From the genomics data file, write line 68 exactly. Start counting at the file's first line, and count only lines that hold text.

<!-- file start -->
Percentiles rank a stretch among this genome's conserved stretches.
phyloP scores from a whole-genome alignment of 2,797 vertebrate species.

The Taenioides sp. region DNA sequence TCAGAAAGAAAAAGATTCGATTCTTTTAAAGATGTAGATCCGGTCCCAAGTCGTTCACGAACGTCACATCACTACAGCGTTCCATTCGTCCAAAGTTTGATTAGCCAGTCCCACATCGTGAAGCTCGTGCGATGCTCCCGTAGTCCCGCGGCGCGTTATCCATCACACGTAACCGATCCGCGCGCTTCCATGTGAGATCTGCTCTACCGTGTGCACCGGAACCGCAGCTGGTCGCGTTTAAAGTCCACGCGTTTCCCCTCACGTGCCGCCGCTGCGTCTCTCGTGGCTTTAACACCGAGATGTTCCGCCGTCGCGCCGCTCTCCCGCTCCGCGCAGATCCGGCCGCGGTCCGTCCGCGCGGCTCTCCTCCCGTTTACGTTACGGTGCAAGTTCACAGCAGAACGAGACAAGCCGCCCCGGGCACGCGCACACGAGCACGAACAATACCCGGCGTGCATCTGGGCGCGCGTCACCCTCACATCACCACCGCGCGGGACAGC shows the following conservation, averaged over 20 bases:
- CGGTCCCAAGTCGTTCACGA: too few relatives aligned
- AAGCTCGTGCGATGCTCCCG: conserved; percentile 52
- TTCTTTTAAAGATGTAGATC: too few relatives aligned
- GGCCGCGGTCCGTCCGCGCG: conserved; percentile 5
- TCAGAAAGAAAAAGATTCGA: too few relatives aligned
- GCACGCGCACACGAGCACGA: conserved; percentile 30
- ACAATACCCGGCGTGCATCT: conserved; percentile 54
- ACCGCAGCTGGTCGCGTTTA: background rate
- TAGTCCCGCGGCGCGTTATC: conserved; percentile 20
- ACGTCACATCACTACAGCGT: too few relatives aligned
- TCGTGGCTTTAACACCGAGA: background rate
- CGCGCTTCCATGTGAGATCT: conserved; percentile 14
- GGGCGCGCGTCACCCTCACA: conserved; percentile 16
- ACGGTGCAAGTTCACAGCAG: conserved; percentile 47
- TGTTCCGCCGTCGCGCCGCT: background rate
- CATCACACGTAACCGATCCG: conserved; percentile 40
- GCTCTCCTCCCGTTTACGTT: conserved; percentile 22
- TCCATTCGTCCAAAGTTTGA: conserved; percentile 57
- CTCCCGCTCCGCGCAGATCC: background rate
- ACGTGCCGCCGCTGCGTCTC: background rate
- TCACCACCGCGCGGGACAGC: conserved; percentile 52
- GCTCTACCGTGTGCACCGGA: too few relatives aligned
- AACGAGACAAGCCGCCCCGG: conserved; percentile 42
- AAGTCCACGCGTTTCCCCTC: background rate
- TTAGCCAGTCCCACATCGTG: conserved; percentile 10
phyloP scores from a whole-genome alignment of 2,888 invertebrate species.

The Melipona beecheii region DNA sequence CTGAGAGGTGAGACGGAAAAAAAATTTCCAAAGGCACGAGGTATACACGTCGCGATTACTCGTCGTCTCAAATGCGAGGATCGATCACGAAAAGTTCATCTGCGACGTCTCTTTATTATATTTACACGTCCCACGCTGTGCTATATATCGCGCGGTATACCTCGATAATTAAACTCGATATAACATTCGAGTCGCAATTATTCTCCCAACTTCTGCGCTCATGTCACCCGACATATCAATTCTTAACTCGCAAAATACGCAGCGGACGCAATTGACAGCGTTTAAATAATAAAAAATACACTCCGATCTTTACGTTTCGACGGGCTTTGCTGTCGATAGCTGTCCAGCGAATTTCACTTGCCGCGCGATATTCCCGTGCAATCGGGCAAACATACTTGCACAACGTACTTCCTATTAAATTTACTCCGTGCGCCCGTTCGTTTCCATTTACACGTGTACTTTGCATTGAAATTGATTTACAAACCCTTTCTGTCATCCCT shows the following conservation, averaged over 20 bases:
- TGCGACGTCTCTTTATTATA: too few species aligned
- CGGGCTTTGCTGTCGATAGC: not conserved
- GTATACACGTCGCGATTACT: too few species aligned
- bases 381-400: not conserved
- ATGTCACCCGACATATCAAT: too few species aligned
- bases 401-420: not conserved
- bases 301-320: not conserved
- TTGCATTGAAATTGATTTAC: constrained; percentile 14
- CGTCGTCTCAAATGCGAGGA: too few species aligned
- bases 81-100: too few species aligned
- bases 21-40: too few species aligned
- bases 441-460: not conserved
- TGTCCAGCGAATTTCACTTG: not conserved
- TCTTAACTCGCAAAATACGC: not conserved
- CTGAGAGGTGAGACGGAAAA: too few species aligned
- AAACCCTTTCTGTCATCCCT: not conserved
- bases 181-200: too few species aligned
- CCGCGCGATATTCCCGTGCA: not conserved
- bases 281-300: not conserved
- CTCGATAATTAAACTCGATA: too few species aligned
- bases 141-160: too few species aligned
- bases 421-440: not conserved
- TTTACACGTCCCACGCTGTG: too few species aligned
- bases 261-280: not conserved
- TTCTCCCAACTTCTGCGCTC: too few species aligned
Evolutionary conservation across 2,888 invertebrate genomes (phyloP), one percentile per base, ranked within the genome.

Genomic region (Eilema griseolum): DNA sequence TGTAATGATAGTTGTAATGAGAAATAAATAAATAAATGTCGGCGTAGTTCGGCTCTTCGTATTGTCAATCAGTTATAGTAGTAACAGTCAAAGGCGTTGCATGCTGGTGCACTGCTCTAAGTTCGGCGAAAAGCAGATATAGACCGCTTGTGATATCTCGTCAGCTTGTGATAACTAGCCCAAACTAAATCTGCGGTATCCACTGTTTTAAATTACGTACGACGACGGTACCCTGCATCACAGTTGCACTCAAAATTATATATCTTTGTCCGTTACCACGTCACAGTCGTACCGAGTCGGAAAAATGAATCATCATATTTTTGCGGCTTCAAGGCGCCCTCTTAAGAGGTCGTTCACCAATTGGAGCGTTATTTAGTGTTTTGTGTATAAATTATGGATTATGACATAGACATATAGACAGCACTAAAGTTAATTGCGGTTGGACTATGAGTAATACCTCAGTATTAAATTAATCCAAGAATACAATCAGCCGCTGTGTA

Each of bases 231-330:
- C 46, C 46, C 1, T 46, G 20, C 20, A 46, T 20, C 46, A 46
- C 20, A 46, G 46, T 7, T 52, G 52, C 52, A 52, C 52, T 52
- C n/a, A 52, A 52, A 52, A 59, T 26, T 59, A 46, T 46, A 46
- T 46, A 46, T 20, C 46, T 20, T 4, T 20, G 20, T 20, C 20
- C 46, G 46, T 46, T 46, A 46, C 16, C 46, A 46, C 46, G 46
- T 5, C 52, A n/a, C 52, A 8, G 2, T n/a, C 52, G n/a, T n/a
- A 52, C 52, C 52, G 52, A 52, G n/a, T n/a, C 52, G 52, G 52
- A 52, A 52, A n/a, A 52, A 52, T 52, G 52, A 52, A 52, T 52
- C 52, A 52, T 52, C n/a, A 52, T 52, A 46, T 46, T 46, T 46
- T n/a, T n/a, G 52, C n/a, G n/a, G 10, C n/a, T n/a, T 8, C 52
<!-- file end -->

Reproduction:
- T n/a, T n/a, G 52, C n/a, G n/a, G 10, C n/a, T n/a, T 8, C 52